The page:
A little bit of ‘Garvey History
In September 1901, at a meeting held in the Lisburn Temperance Institute it was decided to form a hockey club to be called Lisnagarvey. The three founder-members were R C Bannister, who became Captain, E L Wilson, the Honorary Treasurer and W S Duncan, the Honorary Secretary. The annual subscription for playing members was set at five shillings, and the original colours were light and dark blue. Often referred to as Garvey they initially only played friendly matches. It was not until the 1903-04 season that the first competitive games took place.
Lisnagarvey has played at several locations in its history. The first home was located off the Antrim Road in Lisburn, where a pavilion complete with toilet facilities was built. The current clubhouse at Hillsborough. In the 1950s the Club moved to its famous Blaris pitches, under the shadow of a huge BBC transmitter. Off the field, a team of back-room helpers worked ceaselessly to establish a social and financial base for the Club. The Club made various structural changes to their premises at Blaris and the venue was used to host International and Interprovincial matches and Cup Finals.
In the 1980s the decision was taken to establish the first artificial pitch complex in Ulster at a completely new venue nearby. This significant move was made possible by the sale of the ‘old’ Blaris grounds to a private developer for retail use. The new home was named New Blaris. In 2002 New Blaris was sold to another retail developer and the club was forced to play its home games at the Queen’s University facilities at Upper Malone. Work on a new home at Comber Road, Hillsborough was started in 2004. This facility featuring a new clubhouse and two water-based artificial turf pitches was completed in time for the start of the 2005-06 season.
In the 1904-05 the club won its first trophy, the Mulholland Shield. From 1904-1908, Lisnagarvey played Junior hockey, reaching the Final of the Irish Junior Cup, but lost the replay 5-0 to Monkstown. They also won the Junior League and the Braddell Shield. These early successes ensured election to for admission to the Senior League. During World War I all hockey was suspended in Ireland. Forty-three club members served with the armed forces, of whom four were killed and four wounded. Four others received the Military Cross for bravery. After the War, the membership increased to over 100 by 1922.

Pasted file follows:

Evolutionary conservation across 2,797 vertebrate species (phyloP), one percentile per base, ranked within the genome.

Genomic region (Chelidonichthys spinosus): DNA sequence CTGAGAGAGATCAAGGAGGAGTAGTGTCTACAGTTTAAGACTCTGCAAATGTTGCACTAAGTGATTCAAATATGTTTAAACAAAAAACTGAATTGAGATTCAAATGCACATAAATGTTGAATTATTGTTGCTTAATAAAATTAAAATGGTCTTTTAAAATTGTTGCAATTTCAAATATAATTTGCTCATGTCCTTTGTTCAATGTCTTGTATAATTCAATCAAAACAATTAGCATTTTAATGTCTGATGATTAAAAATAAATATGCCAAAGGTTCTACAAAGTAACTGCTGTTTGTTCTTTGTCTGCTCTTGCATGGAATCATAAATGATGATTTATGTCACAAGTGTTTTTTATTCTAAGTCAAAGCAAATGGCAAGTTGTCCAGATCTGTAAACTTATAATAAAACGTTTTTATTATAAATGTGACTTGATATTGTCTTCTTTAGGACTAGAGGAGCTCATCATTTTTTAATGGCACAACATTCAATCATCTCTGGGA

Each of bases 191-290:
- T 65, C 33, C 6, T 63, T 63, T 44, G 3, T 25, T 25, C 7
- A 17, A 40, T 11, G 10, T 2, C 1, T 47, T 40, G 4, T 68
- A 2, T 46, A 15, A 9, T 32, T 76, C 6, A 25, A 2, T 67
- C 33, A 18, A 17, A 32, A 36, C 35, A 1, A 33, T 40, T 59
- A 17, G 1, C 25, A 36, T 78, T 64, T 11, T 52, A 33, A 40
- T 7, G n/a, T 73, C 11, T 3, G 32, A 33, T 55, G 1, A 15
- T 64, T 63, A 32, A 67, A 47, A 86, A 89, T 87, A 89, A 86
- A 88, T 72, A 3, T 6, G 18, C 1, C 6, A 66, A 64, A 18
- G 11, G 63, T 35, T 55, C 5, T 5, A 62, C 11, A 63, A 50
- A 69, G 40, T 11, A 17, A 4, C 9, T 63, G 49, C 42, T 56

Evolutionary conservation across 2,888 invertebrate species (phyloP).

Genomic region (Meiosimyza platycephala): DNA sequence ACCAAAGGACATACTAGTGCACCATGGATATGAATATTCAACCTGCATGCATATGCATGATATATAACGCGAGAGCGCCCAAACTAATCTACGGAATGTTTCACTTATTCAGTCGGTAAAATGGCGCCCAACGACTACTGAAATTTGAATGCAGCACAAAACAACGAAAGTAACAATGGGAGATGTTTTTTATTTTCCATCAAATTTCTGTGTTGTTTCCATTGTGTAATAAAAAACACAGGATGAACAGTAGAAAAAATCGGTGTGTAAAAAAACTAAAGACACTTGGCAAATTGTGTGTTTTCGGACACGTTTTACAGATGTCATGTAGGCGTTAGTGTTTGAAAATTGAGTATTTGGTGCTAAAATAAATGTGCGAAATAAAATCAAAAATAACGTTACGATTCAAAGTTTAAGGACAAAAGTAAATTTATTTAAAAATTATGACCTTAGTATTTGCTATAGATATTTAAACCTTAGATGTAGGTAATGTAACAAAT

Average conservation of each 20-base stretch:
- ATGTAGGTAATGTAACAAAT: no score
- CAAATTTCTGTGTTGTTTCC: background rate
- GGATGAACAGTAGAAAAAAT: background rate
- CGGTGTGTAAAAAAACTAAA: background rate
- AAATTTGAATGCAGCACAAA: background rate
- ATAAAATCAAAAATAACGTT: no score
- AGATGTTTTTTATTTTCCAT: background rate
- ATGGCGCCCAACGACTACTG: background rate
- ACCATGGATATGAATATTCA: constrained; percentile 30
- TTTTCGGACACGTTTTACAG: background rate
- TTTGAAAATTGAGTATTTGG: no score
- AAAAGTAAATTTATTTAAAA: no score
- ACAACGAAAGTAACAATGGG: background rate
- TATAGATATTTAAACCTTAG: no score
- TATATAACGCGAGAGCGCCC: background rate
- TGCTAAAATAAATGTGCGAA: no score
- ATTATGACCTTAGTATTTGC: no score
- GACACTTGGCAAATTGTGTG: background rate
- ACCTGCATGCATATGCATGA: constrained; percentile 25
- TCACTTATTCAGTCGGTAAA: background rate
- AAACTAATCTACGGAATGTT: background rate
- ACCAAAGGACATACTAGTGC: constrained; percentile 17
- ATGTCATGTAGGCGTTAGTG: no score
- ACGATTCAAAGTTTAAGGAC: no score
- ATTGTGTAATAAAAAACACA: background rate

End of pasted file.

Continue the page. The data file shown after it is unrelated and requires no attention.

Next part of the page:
In season 1924-25 Lisnagarvey won the Irish Senior Cup for the first time, beating Limerick PMYA. This Final was remarkable for requiring a second replay and seven periods of extra time were played in the two drawn games. The captain JL Alderdice gave each member of the victorious team an engraved miniature cup to commemorate the achievement. In 1926-27 ‘Garvey again won the Irish Senior Cup, under the captaincy of RTS Bailey. This was the era of the famous Gregor McGregor, an international player who was described as “the most dangerous forward in Ireland”. During World War II competitive hockey was suspended for two years (1939-40 & 1940-41) because Clubs found travelling difficult, due to petrol rationing. The post-war period brought a new era of success to Lisnagarvey. The Irish Junior Cup was won for the first time in season 1954-55. The club’s 2nd team defeated University College, Dublin by four goals to nil in the Final. The club won 9 out of 14 available trophies in 1957-58. As a club, Lisnagarvey won 43 Trophies from 1950 until 1960. The Corken Cup was donated in 1958 as a memorial to Club stalwart Jimmy Corken who died in a drowning accident at Sanremo in Italy. It is awarded to the Ulster team which reaches the furthest stage of the Irish Senior Cup. In the first three years it was won by Lisnagarvey, who have held it 23 times to date.
The transfer to the new premises at New Blaris and the building of a new pavilion led the way for a resurgence of Lisnagarvey’s success on the field. Under the guidance of Coach Terry Gregg, who was appointed in 1987 and others, the club virtually dominated Irish hockey for several years. When Terry Gregg arrived, the Club had not won the Irish Senior Cup for 17 years, despite reaching two Finals and two Semi-Finals. The club achieved the unequalled record of winning the Irish Senior Cup seven years in succession. In addition to the seven consecutive Irish Senior Cup victories, Lisnagarvey won four consecutive Senior League titles, seven Corken Cups, two European B Division trophies, sixth place in the A Division of the European Cup in Frankfurt, one Anderson Cup, one Kirk Cup, two All-Ireland League titles, and two All-Ireland Floodlit Cups. The Second XI also won two Irish Junior Cups, two McCabe Cups and four Junior League I titles.